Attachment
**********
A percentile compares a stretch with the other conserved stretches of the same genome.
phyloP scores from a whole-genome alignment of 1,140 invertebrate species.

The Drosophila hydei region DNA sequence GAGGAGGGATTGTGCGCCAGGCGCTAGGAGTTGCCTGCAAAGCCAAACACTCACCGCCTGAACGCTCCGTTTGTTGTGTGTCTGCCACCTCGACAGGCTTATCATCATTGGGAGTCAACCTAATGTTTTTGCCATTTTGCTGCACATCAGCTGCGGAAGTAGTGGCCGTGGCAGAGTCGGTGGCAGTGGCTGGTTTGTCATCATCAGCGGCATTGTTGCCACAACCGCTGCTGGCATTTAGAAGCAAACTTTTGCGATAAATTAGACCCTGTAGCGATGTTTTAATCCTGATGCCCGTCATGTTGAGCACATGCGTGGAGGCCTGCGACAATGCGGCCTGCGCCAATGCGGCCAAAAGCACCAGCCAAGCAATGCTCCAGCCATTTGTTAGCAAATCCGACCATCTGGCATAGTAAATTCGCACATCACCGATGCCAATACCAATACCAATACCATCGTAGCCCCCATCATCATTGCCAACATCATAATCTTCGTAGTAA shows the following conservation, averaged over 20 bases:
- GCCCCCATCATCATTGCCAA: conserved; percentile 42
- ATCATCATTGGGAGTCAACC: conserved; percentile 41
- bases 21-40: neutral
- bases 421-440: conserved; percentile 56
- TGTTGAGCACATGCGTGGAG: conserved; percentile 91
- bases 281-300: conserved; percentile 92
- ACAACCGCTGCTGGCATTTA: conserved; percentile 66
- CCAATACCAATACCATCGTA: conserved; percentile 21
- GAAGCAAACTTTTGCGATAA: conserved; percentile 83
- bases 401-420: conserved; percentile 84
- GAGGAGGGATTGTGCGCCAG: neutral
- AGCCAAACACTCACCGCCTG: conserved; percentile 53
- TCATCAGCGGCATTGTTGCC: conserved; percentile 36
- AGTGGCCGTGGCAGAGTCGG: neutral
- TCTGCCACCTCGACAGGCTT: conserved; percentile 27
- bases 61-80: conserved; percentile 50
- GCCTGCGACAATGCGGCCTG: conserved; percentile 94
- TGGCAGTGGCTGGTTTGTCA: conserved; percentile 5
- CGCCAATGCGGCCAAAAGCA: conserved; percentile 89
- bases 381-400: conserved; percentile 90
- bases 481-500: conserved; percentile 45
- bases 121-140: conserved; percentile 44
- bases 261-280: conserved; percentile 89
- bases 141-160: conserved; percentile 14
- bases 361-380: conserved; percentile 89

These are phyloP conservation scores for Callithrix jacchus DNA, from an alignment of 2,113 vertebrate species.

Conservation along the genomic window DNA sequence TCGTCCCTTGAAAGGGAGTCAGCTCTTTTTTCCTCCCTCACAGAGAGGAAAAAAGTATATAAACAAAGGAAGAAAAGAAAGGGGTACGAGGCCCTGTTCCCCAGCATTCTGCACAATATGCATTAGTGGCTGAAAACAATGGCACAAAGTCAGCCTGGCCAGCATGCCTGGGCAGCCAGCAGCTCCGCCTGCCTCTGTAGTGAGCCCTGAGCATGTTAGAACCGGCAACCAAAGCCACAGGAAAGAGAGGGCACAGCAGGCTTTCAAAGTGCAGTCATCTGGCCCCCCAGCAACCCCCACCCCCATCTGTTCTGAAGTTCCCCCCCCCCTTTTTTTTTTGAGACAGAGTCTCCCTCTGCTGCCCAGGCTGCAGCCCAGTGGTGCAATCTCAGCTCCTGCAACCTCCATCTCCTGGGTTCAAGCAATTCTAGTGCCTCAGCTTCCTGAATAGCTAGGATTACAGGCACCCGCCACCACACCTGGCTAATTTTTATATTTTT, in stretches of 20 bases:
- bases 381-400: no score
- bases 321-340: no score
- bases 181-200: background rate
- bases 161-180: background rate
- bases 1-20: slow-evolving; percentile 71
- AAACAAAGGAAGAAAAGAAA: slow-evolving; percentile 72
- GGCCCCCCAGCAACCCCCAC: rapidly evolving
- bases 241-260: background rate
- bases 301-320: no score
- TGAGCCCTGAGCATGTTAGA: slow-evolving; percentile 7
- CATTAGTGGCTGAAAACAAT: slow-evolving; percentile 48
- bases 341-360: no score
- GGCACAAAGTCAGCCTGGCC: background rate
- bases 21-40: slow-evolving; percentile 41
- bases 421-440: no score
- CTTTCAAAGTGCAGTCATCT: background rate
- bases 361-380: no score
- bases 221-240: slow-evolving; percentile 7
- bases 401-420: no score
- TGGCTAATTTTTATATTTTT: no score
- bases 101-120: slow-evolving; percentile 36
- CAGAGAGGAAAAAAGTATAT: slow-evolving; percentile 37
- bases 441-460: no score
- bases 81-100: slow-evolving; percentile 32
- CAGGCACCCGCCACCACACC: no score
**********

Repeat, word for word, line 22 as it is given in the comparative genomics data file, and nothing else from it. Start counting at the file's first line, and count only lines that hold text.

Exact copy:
- CGCCAATGCGGCCAAAAGCA: conserved; percentile 89